Business & Information Systems Engineering

Document Type

Research Paper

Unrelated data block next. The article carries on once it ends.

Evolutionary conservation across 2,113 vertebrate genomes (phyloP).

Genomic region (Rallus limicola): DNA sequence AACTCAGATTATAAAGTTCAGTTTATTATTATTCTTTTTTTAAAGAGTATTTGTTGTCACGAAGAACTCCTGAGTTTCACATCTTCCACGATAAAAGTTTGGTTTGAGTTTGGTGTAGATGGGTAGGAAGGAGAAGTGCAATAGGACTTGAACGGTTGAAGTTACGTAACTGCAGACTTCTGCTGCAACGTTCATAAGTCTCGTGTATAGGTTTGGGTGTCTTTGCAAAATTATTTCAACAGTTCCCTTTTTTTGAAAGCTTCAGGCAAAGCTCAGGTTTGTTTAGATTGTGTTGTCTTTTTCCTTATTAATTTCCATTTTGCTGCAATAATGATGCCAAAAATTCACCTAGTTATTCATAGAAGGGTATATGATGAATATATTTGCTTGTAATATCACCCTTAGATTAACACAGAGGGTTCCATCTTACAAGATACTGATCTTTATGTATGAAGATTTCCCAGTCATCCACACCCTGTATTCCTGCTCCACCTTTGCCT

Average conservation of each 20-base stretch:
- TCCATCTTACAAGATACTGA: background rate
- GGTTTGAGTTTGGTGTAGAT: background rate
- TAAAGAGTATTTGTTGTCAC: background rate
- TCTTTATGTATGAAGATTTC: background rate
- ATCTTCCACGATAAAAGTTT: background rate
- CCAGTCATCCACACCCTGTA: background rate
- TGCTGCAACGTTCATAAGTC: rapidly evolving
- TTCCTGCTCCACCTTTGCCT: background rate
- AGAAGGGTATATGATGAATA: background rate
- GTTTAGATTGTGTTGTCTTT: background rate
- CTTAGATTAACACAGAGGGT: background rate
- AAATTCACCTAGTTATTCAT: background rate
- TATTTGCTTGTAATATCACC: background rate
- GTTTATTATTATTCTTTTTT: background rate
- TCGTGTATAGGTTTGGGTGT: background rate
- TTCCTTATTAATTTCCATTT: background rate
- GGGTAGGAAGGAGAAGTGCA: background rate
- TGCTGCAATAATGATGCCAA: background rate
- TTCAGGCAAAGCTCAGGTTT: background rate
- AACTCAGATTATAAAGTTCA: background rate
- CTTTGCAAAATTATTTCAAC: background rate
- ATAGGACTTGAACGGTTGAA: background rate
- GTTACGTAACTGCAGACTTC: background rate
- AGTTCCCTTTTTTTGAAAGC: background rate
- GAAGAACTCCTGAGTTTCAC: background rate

The digital transformation of the economy is accelerating companies’ engagement in information technology (IT) innovation. To anticipate which technologies will become relevant over time and integrate them in their innovation plans, companies often rely on product roadmaps as strategic tools. However, ethical issues resulting from ubiquitous IT use have shown the need to accommodate hyped technical advancements in information systems (IS) design and acknowledge human values with moral relevance. Scholars have argued that this moral relevance can only come from an ethical framework. The empirical study presented here investigates whether the three ethical theories of utilitarianism, virtue ethics, and deontology can complement traditional innovation planning approaches. The mixed-method study covers three IT products – a digital toy, a food-delivery app and a telemedicine system. The results reveal that the three ethical theories boost creativity around values and enrich IT innovation planning by supporting the acknowledgment of more and higher value principles (e.g., freedom or personal growth), more diverse value classes (e.g., individual and social values) as well as more original values (e.g., human contact) in system design. What is more, participants identify and mitigate potential social and ethical issues associated with the IT product. Against this background, the findings in this paper suggest that a “value-based roadmapping” approach could be a vital stimulus for future IT innovation planning.